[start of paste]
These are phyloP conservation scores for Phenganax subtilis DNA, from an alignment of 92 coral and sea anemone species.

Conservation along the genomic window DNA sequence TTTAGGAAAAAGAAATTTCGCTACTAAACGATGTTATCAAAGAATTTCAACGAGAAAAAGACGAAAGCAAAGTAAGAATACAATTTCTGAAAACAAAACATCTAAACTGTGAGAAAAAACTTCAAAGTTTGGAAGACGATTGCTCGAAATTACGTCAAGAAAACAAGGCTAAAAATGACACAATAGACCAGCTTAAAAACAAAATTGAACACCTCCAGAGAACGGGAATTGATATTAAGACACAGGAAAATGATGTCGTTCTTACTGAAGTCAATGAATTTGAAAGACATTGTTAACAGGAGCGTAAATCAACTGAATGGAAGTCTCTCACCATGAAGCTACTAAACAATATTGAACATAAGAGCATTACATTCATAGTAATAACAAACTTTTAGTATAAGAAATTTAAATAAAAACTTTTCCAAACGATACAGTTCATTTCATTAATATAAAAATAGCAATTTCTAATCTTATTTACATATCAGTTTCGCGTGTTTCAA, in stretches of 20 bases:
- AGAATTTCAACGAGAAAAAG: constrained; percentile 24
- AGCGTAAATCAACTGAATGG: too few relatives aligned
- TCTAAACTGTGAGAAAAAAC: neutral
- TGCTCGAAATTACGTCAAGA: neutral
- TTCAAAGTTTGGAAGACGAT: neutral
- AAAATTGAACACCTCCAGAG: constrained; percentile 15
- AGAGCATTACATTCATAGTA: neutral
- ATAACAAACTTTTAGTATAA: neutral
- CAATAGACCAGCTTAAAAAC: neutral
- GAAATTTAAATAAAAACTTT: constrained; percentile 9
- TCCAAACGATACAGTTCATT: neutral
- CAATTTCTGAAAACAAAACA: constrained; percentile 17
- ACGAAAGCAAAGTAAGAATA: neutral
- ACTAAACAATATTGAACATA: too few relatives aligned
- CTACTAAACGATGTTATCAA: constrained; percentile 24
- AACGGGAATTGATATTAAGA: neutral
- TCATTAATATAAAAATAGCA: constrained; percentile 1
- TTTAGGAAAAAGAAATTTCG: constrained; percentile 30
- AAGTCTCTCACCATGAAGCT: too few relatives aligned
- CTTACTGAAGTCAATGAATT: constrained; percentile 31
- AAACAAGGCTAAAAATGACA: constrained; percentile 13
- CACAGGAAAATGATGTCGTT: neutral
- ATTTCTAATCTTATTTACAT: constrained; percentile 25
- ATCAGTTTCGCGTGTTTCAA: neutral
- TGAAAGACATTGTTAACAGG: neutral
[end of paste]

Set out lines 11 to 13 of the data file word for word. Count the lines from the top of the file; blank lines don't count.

- CAATAGACCAGCTTAAAAAC: neutral
- GAAATTTAAATAAAAACTTT: constrained; percentile 9
- TCCAAACGATACAGTTCATT: neutral